Genderqueer and demisexual: two sides of the same coin for me

This is my submission to this month’s Carnival of Aces (which I am hosting!) I have been wanting to write this post for years now, so I’m glad I’ve given myself the kick in the pants I needed to actually do it!

For a long time now, it’s been intuitively clear to me that my experience of gender, and particularly my feelings about the gender binary, and my place in it (i.e. the fact that I don’t have one really), is deeply linked to my experience of sexual attraction, and the fact that I am demisexual. In particular, I guess it is linked to the fact that I am demisexual and queer – I suppose much of what I am going to say will not totally apply to exclusively homo- or hetero- oriented demisexuals.

So: the way I experience sexual attraction is not primarily based on any physical attributes of the people I am attracted to (although I have interesting thoughts about how, once I develop a sexual attraction to someone, it does psychologically attach itself to their physical beings – this goes on the unending list of things I will maybe write about one day). Attraction is, for me, based on emotional connectivity and intimacy (plus some amount of randomness/magic).

I’ve also written before about how it can be confusing, and even upsetting, to me to be on the receiving end of advances from other people based on their experience of primary sexual attraction for me. I don’t know what to do with it, it is extremely intimidating and just plain weird to me. I just don’t get it.

And I know that I started leaning into a more masculine-androgynous presentation, the freedom that I felt in that came in large part from the way it freed me from the traditional hetero-male gaze and the uncomfortable attentions that come with that. Because ultimately, masculine-androgynous isn’t truly (or at least for sure isn’t *always*) a good expression of my actual experience of my gender.

As I’ve more recently realized, I am genderfluid, and not just that, my fluidity and the gender I inhabit at any given time is highly context-dependent. Most of the time, and in many contexts, I am functionally asexual, because in many contexts, I am surrounded by people for whom I don’t and will never experience sexual attraction (i.e. contexts not conducive to the development of emotional intimacy, such as most working relationships, and all random day-to-day one-off interpersonal encounters). And most of the time, I am agender. I am not expressing gender, I am not experiencing myself as having a gender, binary or otherwise. I just am, and it’s fine.

In other contexts, I am more likely to feel actively genderqueer. There isn’t any really hard-and-fast rule for when I will feel one way or the other, but my gut nevertheless feels like this is connected to my experience of my sexuality. I wish I knew how to explain the difference between feeling agender and feeling genderqueer, but I don’t know if I can. I know that when I am genderqueer, I have a gender (though not one that fits into the binary), and when I am agender, I don’t. But I also know that the feeling of having a gender isn’t even universal to people who identify as having one, so that’s probably not helpful.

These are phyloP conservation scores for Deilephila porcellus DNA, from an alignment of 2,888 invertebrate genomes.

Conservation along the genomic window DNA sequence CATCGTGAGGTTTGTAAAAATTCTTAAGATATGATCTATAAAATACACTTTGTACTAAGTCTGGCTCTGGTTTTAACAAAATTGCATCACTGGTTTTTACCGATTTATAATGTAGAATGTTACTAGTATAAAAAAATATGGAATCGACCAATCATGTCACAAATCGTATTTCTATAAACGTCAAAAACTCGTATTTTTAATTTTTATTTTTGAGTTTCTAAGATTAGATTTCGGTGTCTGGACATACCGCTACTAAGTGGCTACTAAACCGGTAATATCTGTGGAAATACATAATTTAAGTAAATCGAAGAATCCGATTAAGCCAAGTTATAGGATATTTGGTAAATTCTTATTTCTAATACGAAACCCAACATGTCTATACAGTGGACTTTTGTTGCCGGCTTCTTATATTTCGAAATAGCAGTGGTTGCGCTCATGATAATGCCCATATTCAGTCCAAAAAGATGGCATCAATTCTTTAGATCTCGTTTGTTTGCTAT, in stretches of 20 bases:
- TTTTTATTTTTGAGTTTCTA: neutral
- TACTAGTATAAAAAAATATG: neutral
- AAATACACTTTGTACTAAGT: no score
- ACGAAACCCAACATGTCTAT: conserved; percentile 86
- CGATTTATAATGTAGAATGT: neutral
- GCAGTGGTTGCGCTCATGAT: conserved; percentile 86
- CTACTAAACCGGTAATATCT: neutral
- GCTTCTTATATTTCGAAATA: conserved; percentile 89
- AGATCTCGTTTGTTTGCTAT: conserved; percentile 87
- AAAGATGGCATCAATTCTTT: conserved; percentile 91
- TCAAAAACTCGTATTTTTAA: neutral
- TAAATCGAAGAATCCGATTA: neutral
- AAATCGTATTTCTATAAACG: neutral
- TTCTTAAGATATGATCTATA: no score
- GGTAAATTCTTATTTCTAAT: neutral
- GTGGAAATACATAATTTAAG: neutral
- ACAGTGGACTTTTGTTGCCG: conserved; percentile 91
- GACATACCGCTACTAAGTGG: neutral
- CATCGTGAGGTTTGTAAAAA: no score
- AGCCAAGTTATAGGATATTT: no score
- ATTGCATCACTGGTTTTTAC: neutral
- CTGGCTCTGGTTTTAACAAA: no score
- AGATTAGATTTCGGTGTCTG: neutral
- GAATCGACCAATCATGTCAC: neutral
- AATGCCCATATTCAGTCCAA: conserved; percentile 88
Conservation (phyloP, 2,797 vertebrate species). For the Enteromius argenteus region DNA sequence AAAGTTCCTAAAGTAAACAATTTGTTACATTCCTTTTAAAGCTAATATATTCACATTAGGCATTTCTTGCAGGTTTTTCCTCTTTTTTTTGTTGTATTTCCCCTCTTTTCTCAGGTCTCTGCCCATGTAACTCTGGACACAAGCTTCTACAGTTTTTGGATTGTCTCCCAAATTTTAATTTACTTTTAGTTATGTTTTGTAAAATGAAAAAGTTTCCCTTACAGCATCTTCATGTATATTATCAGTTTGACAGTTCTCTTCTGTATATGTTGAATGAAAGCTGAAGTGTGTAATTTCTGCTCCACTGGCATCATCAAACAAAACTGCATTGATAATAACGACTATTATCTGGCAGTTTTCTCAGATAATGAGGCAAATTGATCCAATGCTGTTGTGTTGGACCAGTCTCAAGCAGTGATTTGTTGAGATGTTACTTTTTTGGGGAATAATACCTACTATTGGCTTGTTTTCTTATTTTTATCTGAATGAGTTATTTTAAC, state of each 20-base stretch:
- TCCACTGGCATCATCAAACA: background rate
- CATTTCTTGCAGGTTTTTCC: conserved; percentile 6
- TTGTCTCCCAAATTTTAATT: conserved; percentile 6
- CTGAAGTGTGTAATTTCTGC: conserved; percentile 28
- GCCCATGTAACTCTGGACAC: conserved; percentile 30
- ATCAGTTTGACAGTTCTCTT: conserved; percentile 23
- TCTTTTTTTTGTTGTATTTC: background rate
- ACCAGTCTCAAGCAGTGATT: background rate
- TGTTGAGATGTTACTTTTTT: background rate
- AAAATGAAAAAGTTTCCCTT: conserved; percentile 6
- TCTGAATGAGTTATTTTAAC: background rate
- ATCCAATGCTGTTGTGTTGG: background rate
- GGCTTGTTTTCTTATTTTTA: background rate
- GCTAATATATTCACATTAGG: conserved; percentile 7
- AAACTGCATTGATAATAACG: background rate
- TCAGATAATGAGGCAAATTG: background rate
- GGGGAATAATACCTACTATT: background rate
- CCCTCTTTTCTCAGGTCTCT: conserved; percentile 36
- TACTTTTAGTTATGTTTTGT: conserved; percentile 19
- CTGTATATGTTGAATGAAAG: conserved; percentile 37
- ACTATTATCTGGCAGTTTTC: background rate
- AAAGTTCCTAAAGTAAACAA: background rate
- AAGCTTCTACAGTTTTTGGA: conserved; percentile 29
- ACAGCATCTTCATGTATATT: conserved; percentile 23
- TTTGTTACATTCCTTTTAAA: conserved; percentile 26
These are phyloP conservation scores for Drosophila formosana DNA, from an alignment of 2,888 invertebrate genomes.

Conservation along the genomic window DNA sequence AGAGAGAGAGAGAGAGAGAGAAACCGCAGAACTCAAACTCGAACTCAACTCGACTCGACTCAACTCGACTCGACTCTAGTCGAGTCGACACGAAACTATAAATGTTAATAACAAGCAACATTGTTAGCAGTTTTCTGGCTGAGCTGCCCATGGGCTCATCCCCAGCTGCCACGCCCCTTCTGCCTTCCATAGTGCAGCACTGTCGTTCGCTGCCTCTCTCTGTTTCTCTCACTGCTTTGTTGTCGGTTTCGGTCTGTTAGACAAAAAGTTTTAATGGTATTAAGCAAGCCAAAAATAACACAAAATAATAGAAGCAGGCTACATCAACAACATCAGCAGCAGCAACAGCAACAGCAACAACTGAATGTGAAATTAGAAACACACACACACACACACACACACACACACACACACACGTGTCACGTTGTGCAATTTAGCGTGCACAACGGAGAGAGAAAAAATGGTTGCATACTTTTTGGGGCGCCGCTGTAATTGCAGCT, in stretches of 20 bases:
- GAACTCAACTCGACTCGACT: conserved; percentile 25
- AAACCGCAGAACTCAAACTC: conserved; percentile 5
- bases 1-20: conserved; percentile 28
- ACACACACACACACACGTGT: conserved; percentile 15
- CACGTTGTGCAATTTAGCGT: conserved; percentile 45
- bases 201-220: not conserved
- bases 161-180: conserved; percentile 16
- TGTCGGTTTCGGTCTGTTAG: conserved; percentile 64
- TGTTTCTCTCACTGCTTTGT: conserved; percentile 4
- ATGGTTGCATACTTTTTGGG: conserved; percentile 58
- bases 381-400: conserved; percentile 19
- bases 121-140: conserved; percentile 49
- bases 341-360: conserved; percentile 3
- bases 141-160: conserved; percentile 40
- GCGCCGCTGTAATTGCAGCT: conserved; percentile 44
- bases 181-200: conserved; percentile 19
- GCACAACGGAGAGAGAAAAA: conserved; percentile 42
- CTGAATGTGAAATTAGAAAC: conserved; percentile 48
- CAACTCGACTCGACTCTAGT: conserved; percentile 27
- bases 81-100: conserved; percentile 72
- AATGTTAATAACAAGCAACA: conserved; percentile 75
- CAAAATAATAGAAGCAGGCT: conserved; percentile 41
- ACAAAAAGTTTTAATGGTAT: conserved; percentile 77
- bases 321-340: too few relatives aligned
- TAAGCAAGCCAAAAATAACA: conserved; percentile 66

A lot of this may come down to my connection with my physical self, (a.k.a. my body). I have never been strongly connected to my actual body. I am one of those people who never knows where their limbs are, and I often forget to take care of my body because I am so caught up in my head. The less emotionally safe I feel, the less connected I tend to be to my body, in part because of past traumas, and the fact that dissociation is one of my major coping mechanisms/what happens when I get triggered around those traumas, but also I get the sense that my disconnection from my body pre-dates any such trauma, and is just this weirdly ingrained part of who I am.

…And this is where I always lose the plot. I have a very visceral sense that there is a direct connection between my confusions around sexual attraction growing up and my sense of alienation from/parallel confusion with gender norms – they feel like the same thing to me, to be honest. But getting to precisely *how* they are same is a loop I can’t quite close with words.

I just can’t play the sex game the way allosexual people do. And I can’t play the gender game the way cisgender people do, even the non-conforming ones, somehow. And that inability is an expression of the same part of my inner self, which I can feel and which makes total sense to me, but that I don’t know how to describe.

It’s in how I perceive the world. It’s in how different parts of the world perceive me. It’s in how I react to these perceptions. And it’s in every other interaction I have.

I am genderqueer. And I am demisexual. And both of those statements are just ways of saying “I am me”.